Famed actor Buddy Epsen’s father started the Central Florida Ballet Company in 1945. “I dared not start a ballet company here in Orlando because the idea seemed hopeless,” Epsen was quoted as saying. “Now there are several companies throughout Florida.” Epsen’s company was later taken over by Edith Royal, whose “Ballet Royal” supplied generations of dancers to the great stages of the world.
And even earlier, Ruth Pounds started a dance school in 1935, which taught both my mother and then me how to dance, sit, curtsy, and all the etiquette required of a cultured young adult.
The area has always had beautiful architecture thanks to those like Gamble Rogers, II, who helped create the beauty that attracted leading artists, business tycoons, and top politicians to settle in the area.
When President Dwight Eisenhower dedicated the opening of the basement radio station at Rollins College (still one of the longest-running basement radios in the country), we made indie radio hip long before we made boy bands hip in the 1990s.
We’ve Always Had a Tech Scene
Lockheed Martin opened its doors in 1956. (My mother worked there afternoons in high school!) Shortly thereafter, the Kennedy Space Center was built nearby to oversee the Apollo missions. We watched those missions, and later those of the Space Shuttle, right from our backyards – and I’m pretty sure it doesn’t get much cooler than that!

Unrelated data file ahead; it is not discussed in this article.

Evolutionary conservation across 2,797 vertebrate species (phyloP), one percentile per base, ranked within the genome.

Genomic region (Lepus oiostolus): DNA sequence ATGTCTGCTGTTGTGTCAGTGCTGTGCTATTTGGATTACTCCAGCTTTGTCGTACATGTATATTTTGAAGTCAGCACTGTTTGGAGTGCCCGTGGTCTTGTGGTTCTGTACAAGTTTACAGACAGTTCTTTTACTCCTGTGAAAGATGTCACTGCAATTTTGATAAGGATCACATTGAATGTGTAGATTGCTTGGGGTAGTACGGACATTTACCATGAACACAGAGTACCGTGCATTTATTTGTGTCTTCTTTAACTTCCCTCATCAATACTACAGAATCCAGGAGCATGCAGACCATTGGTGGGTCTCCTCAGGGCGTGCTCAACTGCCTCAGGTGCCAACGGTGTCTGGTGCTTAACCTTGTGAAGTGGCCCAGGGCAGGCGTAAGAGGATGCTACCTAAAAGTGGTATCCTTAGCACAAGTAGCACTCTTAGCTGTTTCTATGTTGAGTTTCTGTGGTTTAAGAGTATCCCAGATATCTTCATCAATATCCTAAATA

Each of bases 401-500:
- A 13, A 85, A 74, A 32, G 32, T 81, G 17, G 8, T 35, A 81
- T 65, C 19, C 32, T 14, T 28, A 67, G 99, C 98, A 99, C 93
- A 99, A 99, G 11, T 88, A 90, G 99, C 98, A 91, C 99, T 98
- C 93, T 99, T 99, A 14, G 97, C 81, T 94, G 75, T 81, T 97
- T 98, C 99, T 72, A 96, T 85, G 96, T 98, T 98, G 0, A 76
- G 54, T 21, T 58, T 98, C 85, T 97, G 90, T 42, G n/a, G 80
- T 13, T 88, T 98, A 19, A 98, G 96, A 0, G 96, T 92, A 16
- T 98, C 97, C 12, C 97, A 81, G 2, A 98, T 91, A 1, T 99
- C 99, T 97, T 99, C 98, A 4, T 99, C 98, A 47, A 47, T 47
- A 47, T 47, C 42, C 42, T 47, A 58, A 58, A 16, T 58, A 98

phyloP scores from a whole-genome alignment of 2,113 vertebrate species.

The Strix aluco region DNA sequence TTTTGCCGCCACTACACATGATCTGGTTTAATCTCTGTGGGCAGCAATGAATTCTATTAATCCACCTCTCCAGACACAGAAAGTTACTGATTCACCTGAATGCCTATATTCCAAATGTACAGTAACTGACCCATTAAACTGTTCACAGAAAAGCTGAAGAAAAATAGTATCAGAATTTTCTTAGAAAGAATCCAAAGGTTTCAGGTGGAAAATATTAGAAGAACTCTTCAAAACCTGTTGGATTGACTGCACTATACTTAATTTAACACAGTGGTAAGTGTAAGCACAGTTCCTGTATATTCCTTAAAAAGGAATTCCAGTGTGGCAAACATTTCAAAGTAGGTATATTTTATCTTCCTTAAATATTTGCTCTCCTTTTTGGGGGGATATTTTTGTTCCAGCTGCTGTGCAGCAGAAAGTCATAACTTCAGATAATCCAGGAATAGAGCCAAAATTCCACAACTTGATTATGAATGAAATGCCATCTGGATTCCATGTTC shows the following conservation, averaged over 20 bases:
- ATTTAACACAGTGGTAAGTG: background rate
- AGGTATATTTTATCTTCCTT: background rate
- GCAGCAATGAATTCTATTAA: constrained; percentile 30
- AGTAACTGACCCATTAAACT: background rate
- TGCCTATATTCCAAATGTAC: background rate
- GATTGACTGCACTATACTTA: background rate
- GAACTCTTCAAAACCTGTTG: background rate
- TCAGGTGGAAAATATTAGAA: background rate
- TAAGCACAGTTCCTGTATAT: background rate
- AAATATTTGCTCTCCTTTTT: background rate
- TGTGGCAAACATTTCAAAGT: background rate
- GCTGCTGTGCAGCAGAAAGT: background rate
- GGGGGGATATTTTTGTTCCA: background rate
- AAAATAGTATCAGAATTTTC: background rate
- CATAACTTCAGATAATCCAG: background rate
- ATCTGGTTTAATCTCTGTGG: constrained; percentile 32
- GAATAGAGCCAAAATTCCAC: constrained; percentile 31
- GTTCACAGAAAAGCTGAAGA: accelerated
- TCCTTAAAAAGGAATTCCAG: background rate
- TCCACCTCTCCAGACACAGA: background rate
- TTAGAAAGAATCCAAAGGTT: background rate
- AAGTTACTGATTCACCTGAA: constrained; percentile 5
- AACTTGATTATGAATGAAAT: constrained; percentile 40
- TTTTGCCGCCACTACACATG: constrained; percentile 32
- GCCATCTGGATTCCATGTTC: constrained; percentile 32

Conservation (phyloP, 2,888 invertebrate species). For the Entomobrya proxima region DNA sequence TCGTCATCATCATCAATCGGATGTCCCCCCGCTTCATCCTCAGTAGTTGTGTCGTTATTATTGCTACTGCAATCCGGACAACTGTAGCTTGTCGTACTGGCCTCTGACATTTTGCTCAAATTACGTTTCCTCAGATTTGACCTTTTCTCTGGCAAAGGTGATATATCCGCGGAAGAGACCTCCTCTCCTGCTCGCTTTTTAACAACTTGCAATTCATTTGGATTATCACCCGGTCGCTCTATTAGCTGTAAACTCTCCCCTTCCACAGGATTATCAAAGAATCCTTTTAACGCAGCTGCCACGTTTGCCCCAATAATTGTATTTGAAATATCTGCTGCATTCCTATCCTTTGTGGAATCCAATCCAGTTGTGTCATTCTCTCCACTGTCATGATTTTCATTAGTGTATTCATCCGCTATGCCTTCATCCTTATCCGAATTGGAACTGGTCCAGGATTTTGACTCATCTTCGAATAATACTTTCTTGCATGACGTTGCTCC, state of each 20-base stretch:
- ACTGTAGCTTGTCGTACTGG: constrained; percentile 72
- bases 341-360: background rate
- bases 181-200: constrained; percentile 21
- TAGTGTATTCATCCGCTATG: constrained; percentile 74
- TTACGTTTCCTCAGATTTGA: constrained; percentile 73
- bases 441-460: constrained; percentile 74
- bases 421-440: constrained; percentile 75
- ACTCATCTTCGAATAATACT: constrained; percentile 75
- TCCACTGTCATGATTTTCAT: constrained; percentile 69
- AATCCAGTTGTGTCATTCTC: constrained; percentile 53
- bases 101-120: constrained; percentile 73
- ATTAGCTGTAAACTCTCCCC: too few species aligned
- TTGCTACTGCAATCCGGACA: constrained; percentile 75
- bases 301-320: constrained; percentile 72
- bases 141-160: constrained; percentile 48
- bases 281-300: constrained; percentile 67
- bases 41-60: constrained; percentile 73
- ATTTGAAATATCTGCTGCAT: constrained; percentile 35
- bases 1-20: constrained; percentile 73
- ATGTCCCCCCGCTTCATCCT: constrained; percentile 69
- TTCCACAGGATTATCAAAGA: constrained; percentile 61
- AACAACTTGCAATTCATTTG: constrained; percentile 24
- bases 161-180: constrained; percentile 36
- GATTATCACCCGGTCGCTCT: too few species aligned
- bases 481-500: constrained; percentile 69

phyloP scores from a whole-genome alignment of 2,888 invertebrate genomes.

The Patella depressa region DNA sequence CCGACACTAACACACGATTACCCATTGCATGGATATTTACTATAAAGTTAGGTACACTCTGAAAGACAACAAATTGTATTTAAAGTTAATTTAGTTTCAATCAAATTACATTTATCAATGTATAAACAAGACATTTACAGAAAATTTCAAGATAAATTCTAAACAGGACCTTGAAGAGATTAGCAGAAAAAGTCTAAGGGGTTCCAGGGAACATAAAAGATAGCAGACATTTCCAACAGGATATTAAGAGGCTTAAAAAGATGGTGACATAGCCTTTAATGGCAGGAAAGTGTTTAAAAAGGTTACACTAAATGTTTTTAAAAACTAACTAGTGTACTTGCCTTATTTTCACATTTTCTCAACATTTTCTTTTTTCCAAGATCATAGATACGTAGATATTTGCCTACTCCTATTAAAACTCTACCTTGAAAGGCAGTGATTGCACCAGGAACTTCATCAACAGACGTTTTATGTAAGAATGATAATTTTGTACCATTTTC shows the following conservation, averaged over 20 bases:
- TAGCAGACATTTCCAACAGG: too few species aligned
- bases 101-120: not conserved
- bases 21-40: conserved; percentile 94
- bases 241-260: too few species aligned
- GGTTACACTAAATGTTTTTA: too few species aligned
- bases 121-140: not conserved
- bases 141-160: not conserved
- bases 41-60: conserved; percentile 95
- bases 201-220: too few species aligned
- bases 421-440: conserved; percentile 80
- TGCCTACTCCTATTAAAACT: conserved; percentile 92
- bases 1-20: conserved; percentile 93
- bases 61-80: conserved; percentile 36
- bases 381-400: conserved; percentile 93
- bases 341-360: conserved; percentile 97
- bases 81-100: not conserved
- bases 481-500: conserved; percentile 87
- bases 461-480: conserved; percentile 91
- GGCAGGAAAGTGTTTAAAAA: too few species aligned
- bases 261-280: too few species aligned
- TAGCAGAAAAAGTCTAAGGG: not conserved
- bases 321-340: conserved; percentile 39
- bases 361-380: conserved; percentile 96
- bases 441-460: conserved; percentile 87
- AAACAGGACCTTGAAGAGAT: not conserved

Thankfully this tech industry also had a need for engineers; thus UCF was founded in 1963 and has grown into one of the largest universities in the nation. Add in the innovations of Walt Disney in the 70s, and then Full Sail University in the 80s, and yep, we’ve always had a tech scene.
We’ve Always Had a Food Scene
Food trucks did not make the food hip in this city.
We’ve always had great food, ranging from Dixie Crossroads and La Cantina to Le Cordon Bleu and Gary’s Duck Inn. From the 94th Aero Squadron, which served incredible food since World War I, to Ronnie’s Diner which opened in 1956, Orlando always had talked-about food. The fact that the establishments serving that food is changing, doesn’t mean there weren’t great restaurants before the new ones arrived.
With T.G. Lee Dairy and the many orange groves, we’ve always been farm-to-table. And when you add in Publix (founded in 1930), we were doing just fine long before this so-called rebirth.
We’re Growing, Not Rebirthing
Yes, it is an exciting time to be in Orlando. We are growing in many different, wonderful ways. Newcomers are bringing great assets, and companies are setting up roots and investing here. With strong leadership we will continue to flourish.
And while I admire the zeal these newcomers use to tell the rest of the world how great Orlando is, please don’t act like this is a new development in Orlando’s history. Don’t call it a rebirth or try to redefine it.
We are who we are, and always have been.
We don’t want to be New York, San Francisco, or even Austin. We want to be who and what we already are. We’re orange groves and Disney. We’re tech and and old-fashioned books. We’re art and great food.
But, we’re not the best thing since sliced bread… we were cool long before that hit the world back in 1930!
This guest post was written by Bess Auer, fourth generation Floridian and the first editor of the Central Florida Top 5. You can connect with her on Twitter at @Bess_Auer.